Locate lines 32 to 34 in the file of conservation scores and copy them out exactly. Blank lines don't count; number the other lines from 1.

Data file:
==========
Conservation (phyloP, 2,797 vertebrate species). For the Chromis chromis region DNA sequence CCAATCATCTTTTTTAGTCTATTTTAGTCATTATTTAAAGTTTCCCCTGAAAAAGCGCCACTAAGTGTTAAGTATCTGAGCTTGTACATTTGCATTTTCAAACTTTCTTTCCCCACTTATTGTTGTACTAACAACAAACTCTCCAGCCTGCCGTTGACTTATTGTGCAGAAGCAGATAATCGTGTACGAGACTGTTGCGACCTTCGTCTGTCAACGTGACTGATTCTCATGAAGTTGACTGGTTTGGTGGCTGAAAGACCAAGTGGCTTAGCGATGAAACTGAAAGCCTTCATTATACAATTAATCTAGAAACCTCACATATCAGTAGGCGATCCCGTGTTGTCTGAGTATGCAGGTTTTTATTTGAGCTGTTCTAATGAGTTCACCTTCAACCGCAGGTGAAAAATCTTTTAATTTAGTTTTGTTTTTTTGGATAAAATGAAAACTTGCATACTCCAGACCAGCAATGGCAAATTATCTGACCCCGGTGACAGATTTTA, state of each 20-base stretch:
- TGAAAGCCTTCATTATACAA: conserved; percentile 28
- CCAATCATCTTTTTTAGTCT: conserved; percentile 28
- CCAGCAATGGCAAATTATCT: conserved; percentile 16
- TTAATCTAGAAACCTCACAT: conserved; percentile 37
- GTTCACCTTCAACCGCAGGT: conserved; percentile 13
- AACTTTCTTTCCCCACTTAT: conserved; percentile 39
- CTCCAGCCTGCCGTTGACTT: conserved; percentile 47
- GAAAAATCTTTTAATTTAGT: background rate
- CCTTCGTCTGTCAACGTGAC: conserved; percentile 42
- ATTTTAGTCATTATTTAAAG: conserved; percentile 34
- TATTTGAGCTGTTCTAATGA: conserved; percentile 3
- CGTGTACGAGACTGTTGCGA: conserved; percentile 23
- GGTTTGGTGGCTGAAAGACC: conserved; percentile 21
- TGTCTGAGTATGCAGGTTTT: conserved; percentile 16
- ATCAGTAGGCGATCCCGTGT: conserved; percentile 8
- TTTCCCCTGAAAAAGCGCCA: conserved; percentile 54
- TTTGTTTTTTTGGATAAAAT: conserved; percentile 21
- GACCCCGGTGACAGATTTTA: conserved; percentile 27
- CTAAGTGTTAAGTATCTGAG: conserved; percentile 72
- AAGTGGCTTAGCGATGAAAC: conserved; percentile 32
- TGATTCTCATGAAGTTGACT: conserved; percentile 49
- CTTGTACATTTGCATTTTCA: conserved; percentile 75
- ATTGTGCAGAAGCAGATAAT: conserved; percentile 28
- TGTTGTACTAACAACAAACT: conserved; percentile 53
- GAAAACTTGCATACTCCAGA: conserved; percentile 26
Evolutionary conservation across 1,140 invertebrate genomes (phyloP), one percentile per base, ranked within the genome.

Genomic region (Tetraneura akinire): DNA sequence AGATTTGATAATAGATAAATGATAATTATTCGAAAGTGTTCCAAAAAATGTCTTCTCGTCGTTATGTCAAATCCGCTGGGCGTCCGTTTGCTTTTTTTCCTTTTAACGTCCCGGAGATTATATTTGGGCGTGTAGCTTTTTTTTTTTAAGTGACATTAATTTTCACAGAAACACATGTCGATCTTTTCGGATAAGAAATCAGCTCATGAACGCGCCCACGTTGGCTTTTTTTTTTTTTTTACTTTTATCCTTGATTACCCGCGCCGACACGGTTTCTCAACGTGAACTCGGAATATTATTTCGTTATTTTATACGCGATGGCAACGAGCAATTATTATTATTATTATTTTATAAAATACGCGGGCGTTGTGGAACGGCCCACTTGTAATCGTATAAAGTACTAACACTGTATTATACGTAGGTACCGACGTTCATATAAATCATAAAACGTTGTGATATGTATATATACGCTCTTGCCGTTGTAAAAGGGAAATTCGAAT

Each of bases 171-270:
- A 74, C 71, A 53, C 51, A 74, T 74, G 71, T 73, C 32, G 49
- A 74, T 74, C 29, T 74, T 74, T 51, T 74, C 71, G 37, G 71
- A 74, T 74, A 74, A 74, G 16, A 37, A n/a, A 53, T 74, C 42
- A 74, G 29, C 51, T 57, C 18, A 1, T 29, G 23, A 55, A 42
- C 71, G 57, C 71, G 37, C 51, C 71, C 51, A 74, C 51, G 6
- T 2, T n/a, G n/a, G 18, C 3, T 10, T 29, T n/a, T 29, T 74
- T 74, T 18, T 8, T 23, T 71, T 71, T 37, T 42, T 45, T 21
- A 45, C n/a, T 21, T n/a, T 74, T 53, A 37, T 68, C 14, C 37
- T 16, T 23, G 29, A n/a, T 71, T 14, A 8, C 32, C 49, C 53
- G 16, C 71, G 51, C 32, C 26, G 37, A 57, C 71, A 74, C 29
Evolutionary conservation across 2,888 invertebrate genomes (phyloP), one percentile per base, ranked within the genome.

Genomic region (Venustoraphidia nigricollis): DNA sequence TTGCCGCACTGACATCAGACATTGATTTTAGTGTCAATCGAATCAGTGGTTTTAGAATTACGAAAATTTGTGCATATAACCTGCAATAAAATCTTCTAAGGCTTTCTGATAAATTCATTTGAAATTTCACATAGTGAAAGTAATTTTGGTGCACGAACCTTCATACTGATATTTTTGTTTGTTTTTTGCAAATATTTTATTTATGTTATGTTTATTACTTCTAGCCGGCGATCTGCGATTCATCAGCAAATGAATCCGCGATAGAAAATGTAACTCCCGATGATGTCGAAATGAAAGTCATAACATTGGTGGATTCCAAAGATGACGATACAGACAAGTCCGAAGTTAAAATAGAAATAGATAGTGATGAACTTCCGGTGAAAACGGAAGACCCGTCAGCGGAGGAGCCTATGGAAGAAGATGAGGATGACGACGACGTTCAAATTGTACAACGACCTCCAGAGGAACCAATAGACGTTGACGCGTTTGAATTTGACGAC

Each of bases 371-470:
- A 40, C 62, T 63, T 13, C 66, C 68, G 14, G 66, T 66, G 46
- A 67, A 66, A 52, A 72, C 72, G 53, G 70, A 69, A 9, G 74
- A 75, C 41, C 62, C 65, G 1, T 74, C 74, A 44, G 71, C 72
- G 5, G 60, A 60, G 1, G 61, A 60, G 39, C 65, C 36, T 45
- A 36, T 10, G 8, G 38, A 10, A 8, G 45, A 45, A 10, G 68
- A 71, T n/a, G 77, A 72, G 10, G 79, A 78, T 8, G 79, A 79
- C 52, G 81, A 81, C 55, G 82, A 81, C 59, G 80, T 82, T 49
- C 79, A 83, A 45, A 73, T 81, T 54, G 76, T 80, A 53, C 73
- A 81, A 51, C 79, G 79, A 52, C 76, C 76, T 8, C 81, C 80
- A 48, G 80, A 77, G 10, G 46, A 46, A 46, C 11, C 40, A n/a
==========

- A 74, T 74, A 74, A 74, G 16, A 37, A n/a, A 53, T 74, C 42
- A 74, G 29, C 51, T 57, C 18, A 1, T 29, G 23, A 55, A 42
- C 71, G 57, C 71, G 37, C 51, C 71, C 51, A 74, C 51, G 6